Still, there’s a joy about the Marshalls – and me — when they center themselves in more traditional and old-timey sounds. “Why I’m Leaving” is a convincing mid-tempo story. “Pennsylvania” artfully balances wistfulness with propulsion of a tune that’s not likely to depart my consciousness any time soon. And you can practically hear Beaudoing thinking, “If there’s going to be a train song, it’s going to be a damned good one; a fiddler’s dream” when he put “Light Rail” together. At the top of the heap are a couple of Western swingers. “You Must Have Loved Me” could masquerade for the kind of rueful, up-tempo nugget penned by Bob Wills or Johnny Bond in the 1930s. And “Abilene” is a tenderly bittersweet two-stepper’s dream on any terms. The only recent songwriting I can compare with it would be a few by The Hot Club of Cowtown.

If you don’t believe me, some guy or gal at the country music blog wrote this about the combo a few years ago: “It’s a damn shame that a band this good is self-releasing their albums. The Brooklyn-based Marshalls are Americana’s greatest unknown band, mixing accordion-heavy Cajun music with Parsons-esque alt-country to create a sound both unique and infectious.”

Although the official release date is May 29, you can grab a copy of Look Out, Compadre now at iTunes or CD Baby.

When I first heard about Claudia Schmidt, I thought, “With a name like that, she’s got to be good.” A composer, vocalist, guitarist, and mountain dulcimer player, Schmidt could probably make a traditional folk recording in her sleep. But Bend in the River, which compiles highlights from Schmidt’s Red House catalog, belies the impossibility of putting this genre-blurring artist into any box. A consummate musician, Schmidt is also very much a child of the ‘40s through ‘60s (she was born in ’53). When artists from that era were initially active and/or coming of age, the boundaries of the folk, rock, and blues genres were being pushed together, and into new definitions and territories. A handful of exemplars includes Savoy Brown circa Chris Youlden, Fairport Convention, the Incredible String Band, Joni Mitchell, Laura Nyro, John Martyn, Ellen McIlwaine, Nick Drake, Phoebe Snow, and Joan Armatrading. Schmidt has the wondrous, life-is-full-of-possibilities ethos that exemplified these artists – in 2012, a noteworthy attribute.

The title track is a burst of syncopated African beats, Schmidt’s jazzy vocal phrasing, and call-and-response (with Farley and The Original Soul Stirrers; the group with whom Sam Cooke performed gospel). Schmidt displays more of her jazz nuancing, with a dash of vaudeville, on “You Can Call Me Baby.” The singer’s deeply reflective approach to ballads is represented by “Persephone” and “It All Depends.” She weaves an introspective tapestry with the album’s only cover, the traditional “Wayfaring Stranger.” Also noteworthy are the rich harmonies on the dulcimer-based “Going By” and the percussive ruminations of “Rising,” which has a buoyancy similar to that of Joni Mitchell. “Black Crow” could be a response to any number of Nina Simone’s compositions. I’m especially drawn to the evocative moods Schmidt produces with the jazz and blues shadings of “Pretty at the End” and “Racer.”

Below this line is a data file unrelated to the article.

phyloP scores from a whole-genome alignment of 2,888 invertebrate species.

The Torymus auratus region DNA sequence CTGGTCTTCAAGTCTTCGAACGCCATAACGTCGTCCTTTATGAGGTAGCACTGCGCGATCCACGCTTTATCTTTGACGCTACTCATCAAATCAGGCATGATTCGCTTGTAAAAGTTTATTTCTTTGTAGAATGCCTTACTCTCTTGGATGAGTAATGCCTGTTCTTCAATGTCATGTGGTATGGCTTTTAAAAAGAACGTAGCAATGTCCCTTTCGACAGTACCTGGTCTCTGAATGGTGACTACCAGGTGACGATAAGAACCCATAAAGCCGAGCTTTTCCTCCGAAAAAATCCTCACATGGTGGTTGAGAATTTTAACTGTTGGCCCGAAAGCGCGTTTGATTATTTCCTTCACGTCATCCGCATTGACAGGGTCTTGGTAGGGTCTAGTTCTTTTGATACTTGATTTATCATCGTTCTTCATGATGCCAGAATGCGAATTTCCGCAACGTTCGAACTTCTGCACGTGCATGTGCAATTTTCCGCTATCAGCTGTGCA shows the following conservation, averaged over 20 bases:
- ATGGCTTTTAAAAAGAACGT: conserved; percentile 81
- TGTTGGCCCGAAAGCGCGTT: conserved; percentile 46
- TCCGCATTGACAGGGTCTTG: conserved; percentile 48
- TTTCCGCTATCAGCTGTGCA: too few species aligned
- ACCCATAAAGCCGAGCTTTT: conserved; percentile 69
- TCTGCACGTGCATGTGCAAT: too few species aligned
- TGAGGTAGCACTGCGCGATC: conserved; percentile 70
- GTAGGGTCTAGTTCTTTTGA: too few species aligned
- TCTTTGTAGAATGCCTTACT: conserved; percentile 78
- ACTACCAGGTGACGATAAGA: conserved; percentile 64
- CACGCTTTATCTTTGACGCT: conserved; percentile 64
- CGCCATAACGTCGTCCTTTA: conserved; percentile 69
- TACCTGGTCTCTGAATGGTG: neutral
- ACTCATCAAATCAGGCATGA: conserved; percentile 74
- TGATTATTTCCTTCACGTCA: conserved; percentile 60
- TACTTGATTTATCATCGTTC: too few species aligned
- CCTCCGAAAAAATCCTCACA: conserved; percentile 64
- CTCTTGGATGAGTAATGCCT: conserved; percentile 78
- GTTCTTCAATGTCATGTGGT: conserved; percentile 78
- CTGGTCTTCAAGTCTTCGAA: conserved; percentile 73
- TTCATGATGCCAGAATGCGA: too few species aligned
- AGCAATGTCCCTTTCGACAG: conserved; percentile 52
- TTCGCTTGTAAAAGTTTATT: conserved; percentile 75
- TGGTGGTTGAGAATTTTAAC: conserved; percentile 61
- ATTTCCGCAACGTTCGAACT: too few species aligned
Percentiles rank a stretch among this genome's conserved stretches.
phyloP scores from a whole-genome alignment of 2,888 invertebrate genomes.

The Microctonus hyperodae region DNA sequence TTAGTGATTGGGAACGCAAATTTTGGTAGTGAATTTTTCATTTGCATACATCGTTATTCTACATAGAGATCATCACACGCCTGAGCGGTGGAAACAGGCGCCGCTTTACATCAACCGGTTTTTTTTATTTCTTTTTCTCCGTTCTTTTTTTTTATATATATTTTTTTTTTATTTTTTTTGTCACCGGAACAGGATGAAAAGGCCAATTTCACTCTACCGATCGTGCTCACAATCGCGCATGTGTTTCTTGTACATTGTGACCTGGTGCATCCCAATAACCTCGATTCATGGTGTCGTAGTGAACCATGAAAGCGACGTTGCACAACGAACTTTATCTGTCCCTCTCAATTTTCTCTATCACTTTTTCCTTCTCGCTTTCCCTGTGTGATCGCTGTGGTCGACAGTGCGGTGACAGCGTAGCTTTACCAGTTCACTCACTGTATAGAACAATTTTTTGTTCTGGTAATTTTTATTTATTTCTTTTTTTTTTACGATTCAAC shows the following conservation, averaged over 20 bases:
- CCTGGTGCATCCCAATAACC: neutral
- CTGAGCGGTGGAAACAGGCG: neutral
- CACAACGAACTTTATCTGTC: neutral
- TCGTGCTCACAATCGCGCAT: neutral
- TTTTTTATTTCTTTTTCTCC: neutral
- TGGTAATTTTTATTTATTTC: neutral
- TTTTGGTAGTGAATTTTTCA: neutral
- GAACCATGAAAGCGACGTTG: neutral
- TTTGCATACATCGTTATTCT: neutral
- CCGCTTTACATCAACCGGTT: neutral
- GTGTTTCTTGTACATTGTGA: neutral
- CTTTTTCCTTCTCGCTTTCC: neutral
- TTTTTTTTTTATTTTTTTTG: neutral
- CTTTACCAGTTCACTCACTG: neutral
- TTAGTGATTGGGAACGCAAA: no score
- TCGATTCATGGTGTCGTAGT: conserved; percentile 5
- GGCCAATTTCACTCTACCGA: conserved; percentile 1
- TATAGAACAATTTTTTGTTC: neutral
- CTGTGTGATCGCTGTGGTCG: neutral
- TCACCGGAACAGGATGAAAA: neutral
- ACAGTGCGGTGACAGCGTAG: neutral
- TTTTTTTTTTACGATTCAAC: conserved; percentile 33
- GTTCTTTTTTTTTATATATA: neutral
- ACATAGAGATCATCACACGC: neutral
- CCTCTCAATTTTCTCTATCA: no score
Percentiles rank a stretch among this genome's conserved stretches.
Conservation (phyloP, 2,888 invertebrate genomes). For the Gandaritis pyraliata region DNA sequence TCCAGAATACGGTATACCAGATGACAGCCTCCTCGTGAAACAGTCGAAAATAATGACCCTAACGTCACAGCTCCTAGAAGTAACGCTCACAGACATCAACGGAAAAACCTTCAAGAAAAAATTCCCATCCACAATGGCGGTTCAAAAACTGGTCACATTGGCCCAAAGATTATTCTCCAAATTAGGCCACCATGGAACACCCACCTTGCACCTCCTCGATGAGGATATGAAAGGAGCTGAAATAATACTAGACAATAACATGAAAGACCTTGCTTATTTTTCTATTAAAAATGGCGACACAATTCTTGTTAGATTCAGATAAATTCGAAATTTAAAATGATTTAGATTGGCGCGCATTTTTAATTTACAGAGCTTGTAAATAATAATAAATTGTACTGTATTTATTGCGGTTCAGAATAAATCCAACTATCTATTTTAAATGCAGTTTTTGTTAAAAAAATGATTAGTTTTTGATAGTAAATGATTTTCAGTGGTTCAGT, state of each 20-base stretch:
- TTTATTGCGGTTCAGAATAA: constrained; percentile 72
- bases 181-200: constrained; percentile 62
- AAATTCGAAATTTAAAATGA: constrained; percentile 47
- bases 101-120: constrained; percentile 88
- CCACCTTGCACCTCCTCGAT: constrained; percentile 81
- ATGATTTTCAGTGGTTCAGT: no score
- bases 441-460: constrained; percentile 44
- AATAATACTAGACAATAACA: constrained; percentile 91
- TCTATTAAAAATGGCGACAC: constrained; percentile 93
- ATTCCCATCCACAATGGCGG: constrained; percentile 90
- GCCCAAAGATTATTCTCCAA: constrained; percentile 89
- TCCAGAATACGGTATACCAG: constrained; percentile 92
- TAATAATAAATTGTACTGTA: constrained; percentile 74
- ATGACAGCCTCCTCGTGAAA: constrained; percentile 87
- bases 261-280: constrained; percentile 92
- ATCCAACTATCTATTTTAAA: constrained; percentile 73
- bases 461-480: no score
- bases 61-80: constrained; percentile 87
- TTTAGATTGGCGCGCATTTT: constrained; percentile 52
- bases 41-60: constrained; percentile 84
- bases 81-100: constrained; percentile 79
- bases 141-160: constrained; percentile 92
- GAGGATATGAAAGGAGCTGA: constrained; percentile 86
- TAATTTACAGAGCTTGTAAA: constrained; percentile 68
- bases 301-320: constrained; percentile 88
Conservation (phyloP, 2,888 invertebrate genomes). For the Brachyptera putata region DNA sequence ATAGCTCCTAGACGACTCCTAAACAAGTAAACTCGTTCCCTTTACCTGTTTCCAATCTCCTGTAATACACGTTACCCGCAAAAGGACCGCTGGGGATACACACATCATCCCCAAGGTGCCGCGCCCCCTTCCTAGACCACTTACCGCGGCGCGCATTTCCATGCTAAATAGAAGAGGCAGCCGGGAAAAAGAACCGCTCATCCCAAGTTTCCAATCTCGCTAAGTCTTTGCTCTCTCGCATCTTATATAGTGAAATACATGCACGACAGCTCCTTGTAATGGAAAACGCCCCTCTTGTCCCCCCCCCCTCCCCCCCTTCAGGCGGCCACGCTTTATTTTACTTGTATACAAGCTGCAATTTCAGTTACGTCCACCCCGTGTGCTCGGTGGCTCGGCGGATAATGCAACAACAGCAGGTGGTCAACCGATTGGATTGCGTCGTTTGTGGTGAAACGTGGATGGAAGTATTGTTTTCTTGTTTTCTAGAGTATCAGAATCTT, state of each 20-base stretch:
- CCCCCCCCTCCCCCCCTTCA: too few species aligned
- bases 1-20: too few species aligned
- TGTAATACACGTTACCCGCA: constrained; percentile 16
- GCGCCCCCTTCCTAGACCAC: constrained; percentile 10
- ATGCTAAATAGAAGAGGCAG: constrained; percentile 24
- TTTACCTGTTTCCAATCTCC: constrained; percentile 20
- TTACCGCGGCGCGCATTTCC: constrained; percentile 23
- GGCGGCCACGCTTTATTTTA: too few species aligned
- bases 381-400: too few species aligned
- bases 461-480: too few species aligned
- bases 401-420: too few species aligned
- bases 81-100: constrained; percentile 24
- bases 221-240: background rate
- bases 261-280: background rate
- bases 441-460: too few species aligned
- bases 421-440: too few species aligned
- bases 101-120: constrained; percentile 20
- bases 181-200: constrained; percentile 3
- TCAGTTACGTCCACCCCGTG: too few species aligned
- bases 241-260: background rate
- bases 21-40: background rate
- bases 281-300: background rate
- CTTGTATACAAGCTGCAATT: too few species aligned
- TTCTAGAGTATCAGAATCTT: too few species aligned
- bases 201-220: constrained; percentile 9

She’s s a grassroots star in the midwest, and a favorite of vintage Prairie Home Companion broadcasts. She’s known for thriving in the casual ambience of street fairs and house concerts. Nevertheless, Schmidt has somehow managed to elude high quality video recordings of the jazzy-bluesy tracks I love best. But I managed to track down footage of her singing the heck out of Pete Seeger’s “Old Devil Time.” It presages the soul she’d later bring to more intricate arrangements and compositions. As you watch, just imagine this woman, 30 years on, with all the skill and experience she’s accumulated in the intervening years. That’s what Schmidt brings, now, to Bend in the River.

I suppose anyone who dislikes vibrato-rippled, soprano vocals might want to stop reading at this point. But that would make it difficult for me to read what I’m writing — if I didn’t sometimes make exceptions for folk of the exceptional stripe presented by Josephine Foster and the Victor Herrero Band. Perlas was caught on analog tape in Puerto de Santa Maria, Spain (if the city sounds familiar, you were probably paying attention during history class: It was the launch point for Columbus’s second junket to the Americas, and is famous for its sherry). You might say that I had a bit of a cheat sheet, re: Puerto de Santa Maria, having lived nearby for two years, many moons ago.

Foster’s path has included dreaming of singing opera, working as a voice teacher, making an album of childrens’ songs, recording another accompanied solely by her ukelele playing, generating more buzz with a psych-rock album, All the Leaves are Gone, and releasing a record of vintage folk and blues, followed by one in which she interpreted 19th century German art songs. She makes me yearn for a term other than “ballsy” – even though it fits, it sort of doesn’t fit the tall, reedy soprano. More recently, Foster’s been collaborating with the Victor Herrero Band; hence Perlas, and the ensemble’s first recording, Anda Jaleo.